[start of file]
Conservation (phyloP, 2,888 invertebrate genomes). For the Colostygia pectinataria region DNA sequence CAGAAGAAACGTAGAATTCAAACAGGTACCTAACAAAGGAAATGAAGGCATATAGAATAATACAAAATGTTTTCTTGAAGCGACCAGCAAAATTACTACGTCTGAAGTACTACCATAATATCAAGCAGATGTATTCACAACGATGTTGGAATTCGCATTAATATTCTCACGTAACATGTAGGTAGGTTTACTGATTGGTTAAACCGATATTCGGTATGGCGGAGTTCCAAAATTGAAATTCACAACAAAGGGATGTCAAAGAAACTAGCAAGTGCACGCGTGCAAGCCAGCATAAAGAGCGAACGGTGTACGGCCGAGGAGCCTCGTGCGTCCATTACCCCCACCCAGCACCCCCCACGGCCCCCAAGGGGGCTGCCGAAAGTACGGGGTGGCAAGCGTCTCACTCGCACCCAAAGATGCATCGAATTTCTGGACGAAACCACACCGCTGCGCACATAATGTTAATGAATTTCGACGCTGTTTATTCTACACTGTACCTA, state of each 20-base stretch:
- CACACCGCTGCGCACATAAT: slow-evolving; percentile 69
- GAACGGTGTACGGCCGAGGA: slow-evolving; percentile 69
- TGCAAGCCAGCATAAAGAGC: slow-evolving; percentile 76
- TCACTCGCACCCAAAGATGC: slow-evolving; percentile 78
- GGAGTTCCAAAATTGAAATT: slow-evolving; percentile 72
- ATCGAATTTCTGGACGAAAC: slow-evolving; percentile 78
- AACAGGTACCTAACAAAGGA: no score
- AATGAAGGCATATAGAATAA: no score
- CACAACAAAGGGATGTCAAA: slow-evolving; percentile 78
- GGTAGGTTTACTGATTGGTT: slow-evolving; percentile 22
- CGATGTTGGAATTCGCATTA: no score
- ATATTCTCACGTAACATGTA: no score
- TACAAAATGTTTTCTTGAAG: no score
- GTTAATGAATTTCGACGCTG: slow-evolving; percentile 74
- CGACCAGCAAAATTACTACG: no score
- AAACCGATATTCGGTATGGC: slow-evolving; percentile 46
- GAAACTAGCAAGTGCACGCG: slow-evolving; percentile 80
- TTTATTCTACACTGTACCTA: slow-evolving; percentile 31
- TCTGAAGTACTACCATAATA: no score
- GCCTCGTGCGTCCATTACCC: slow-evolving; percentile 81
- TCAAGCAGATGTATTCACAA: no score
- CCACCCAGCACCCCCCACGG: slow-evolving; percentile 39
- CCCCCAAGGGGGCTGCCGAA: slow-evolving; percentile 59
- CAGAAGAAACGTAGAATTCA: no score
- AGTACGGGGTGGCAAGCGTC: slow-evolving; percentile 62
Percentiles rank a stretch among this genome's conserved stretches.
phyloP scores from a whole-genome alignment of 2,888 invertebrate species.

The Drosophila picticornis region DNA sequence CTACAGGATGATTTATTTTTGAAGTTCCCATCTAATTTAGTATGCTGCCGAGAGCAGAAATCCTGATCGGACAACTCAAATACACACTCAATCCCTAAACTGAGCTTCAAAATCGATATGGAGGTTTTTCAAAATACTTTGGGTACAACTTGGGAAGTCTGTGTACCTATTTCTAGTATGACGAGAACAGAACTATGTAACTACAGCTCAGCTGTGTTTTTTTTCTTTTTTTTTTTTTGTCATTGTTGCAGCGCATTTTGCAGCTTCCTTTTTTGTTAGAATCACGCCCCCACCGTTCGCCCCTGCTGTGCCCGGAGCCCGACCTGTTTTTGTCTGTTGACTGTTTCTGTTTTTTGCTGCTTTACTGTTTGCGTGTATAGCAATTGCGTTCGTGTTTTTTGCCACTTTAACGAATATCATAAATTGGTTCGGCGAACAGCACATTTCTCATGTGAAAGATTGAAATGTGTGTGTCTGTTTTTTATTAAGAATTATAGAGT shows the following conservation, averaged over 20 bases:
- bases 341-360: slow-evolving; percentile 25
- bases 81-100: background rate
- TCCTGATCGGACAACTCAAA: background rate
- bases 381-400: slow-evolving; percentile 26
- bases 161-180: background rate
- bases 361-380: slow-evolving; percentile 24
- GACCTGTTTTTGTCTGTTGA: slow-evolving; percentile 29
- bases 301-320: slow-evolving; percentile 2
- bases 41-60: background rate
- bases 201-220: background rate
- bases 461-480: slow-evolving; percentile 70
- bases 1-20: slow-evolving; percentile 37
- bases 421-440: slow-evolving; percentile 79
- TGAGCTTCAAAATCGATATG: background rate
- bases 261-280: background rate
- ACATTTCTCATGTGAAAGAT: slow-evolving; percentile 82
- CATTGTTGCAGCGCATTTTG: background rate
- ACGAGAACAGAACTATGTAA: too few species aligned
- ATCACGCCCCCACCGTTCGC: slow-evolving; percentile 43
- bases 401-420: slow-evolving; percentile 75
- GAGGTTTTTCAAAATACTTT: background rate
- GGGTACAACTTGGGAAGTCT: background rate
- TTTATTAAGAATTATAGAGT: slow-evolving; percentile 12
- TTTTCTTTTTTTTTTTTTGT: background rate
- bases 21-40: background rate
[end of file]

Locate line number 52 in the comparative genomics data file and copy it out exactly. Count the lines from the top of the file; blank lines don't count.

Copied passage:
- TTTATTAAGAATTATAGAGT: slow-evolving; percentile 12